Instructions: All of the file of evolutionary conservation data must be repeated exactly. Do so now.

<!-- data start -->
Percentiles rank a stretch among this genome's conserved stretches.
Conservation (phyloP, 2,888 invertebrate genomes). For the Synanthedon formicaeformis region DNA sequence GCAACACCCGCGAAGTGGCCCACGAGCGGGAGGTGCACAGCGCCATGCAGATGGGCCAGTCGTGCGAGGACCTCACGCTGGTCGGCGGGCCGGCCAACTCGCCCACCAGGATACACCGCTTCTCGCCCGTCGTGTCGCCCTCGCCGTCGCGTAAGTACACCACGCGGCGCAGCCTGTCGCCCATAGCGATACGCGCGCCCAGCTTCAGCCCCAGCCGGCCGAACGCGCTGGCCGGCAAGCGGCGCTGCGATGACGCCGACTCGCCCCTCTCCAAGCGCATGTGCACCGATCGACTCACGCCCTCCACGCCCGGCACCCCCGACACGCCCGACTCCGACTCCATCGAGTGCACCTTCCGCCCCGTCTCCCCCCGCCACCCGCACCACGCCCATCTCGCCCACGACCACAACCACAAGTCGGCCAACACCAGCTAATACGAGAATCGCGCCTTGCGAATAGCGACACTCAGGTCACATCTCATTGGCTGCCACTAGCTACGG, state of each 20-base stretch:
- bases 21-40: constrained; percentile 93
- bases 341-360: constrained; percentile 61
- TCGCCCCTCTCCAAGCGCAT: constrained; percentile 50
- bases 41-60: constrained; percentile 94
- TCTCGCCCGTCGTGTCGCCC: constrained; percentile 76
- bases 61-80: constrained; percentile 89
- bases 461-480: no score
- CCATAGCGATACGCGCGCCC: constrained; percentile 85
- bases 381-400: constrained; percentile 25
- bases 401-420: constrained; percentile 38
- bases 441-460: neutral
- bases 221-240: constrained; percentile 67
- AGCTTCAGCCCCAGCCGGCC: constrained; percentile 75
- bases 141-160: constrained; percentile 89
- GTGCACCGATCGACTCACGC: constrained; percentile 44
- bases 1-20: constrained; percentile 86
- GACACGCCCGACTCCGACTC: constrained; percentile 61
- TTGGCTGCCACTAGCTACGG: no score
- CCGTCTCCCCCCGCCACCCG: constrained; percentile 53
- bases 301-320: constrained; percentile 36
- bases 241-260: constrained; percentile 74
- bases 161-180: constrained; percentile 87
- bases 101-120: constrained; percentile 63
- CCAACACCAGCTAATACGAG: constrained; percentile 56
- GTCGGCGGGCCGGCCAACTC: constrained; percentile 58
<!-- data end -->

Percentiles rank a stretch among this genome's conserved stretches.
Conservation (phyloP, 2,888 invertebrate genomes). For the Synanthedon formicaeformis region DNA sequence GCAACACCCGCGAAGTGGCCCACGAGCGGGAGGTGCACAGCGCCATGCAGATGGGCCAGTCGTGCGAGGACCTCACGCTGGTCGGCGGGCCGGCCAACTCGCCCACCAGGATACACCGCTTCTCGCCCGTCGTGTCGCCCTCGCCGTCGCGTAAGTACACCACGCGGCGCAGCCTGTCGCCCATAGCGATACGCGCGCCCAGCTTCAGCCCCAGCCGGCCGAACGCGCTGGCCGGCAAGCGGCGCTGCGATGACGCCGACTCGCCCCTCTCCAAGCGCATGTGCACCGATCGACTCACGCCCTCCACGCCCGGCACCCCCGACACGCCCGACTCCGACTCCATCGAGTGCACCTTCCGCCCCGTCTCCCCCCGCCACCCGCACCACGCCCATCTCGCCCACGACCACAACCACAAGTCGGCCAACACCAGCTAATACGAGAATCGCGCCTTGCGAATAGCGACACTCAGGTCACATCTCATTGGCTGCCACTAGCTACGG, state of each 20-base stretch:
- bases 21-40: constrained; percentile 93
- bases 341-360: constrained; percentile 61
- TCGCCCCTCTCCAAGCGCAT: constrained; percentile 50
- bases 41-60: constrained; percentile 94
- TCTCGCCCGTCGTGTCGCCC: constrained; percentile 76
- bases 61-80: constrained; percentile 89
- bases 461-480: no score
- CCATAGCGATACGCGCGCCC: constrained; percentile 85
- bases 381-400: constrained; percentile 25
- bases 401-420: constrained; percentile 38
- bases 441-460: neutral
- bases 221-240: constrained; percentile 67
- AGCTTCAGCCCCAGCCGGCC: constrained; percentile 75
- bases 141-160: constrained; percentile 89
- GTGCACCGATCGACTCACGC: constrained; percentile 44
- bases 1-20: constrained; percentile 86
- GACACGCCCGACTCCGACTC: constrained; percentile 61
- TTGGCTGCCACTAGCTACGG: no score
- CCGTCTCCCCCCGCCACCCG: constrained; percentile 53
- bases 301-320: constrained; percentile 36
- bases 241-260: constrained; percentile 74
- bases 161-180: constrained; percentile 87
- bases 101-120: constrained; percentile 63
- CCAACACCAGCTAATACGAG: constrained; percentile 56
- GTCGGCGGGCCGGCCAACTC: constrained; percentile 58